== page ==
Climate Variability

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Climate Variability

Over the past 50 to 100 years, increasing industrialisation and human activity (from industry, agriculture and transportation) have begun to affect the natural climate balance. These activities are increasing the amount of greenhouse gases in our atmosphere and causing Earth not only to heat up, but to heat up at an unprecedented rate. It is now generally accepted worldwide that human activities have accelerated climate change.

Present and future management

There are two aspects to addressing climate change.

First, in order to reduce the impact of climate change, society must reduce greenhouse gas emissions. Because New Zealand is part of international efforts to do this, there is little that Marlborough District Council can do other than to support central Government initiatives in this regard.

The second aspect is managing the inevitable effects of climate change. The effects include the direct changes in climate, (eg; increases in temperature, changes in rainfall patterns), but also the range of flow-on effects, (eg; sea level rise).

Assessing drought risk

The Climate Change Office of the Ministry for the Environment and the Ministry of Agriculture and Forestry investigated likely future changes in drought risk in New Zealand under climatic change. Five key findings from these investigations were:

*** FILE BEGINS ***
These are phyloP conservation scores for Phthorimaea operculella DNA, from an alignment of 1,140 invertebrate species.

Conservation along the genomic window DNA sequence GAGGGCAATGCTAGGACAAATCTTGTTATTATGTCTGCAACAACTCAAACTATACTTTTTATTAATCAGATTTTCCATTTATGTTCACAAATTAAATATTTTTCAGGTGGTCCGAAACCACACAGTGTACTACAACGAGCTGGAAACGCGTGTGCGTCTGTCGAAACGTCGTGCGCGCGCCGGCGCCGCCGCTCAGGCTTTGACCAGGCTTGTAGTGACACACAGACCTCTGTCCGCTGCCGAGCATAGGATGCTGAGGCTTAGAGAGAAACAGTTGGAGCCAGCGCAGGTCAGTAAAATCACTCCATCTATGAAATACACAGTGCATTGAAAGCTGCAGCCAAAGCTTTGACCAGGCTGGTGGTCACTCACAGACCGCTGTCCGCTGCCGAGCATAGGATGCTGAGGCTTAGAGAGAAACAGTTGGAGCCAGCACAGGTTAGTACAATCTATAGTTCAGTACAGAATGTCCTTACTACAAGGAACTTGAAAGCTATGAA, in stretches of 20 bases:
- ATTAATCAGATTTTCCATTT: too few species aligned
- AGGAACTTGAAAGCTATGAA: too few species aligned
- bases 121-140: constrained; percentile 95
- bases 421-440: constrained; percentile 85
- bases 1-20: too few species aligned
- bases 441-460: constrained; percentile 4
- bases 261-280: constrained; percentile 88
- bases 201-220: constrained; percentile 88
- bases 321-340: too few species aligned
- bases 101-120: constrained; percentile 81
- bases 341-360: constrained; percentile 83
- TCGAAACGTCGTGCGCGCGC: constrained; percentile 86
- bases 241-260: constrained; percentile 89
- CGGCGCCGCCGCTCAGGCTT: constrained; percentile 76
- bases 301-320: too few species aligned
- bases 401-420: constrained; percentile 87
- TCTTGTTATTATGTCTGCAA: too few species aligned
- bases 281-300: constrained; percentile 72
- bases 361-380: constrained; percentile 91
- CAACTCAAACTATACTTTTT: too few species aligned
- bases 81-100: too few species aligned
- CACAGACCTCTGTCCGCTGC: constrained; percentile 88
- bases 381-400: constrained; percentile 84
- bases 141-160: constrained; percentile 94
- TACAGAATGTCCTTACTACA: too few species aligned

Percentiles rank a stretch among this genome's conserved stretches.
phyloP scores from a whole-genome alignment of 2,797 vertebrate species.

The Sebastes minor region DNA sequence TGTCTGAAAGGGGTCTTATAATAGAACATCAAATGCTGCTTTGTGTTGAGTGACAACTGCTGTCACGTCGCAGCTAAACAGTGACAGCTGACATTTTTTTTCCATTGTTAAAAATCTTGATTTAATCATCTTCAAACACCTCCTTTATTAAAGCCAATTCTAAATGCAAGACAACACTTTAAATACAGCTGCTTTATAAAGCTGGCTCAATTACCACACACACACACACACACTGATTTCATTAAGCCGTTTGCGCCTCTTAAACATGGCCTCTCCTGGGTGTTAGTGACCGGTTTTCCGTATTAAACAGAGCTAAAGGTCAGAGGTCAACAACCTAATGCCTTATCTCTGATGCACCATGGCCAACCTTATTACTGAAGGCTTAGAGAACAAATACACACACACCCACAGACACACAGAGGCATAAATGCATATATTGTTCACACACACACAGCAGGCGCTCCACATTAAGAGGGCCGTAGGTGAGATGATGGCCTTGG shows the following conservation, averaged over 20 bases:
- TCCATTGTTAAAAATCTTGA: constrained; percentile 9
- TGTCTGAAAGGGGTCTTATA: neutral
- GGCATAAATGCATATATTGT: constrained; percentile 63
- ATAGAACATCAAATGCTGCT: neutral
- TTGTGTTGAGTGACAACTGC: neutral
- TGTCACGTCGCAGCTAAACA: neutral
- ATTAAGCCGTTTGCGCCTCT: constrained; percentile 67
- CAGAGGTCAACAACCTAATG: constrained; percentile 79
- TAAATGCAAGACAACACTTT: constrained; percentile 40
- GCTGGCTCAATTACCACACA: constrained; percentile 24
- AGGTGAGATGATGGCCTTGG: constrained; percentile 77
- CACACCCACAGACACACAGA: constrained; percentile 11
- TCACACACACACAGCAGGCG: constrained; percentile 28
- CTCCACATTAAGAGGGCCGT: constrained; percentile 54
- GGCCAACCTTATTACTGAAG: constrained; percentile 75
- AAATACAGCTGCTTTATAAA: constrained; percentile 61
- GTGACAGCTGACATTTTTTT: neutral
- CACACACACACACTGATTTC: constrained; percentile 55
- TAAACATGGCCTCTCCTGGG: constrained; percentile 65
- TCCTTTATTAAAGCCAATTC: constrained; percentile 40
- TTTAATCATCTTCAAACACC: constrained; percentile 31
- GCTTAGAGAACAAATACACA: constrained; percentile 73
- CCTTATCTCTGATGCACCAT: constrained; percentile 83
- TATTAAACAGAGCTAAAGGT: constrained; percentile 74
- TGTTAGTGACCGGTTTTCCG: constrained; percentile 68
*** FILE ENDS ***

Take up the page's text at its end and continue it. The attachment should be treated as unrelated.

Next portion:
• Drought risk is expected to increase during this century in all areas that are currently already drought prone
  • Under a 'low-medium' scenario (lower global temperature projection with a small west/east rainfall change), by the 2080s severe droughts are projected to occur at least twice as often in many eastern regions, including Marlborough
  • Under the 'medium-high' scenario (higher global temperature projection with greater change in west-east rainfall distribution), the frequency of severe droughts are projected to occur more than four times as often in many eastern regions, including Marlborough
  • Water deficits, as measured by potential evapo-transpiration deficit, are projected to increase by between 50 mm and 250 mm depending on scenario and location
  • The projected increase in potential evapo-transpiration deficit would probably produce an expansion of droughts into the spring and autumn months

Further information

Climate variability and change from NIWA

Climate mapping from NIWA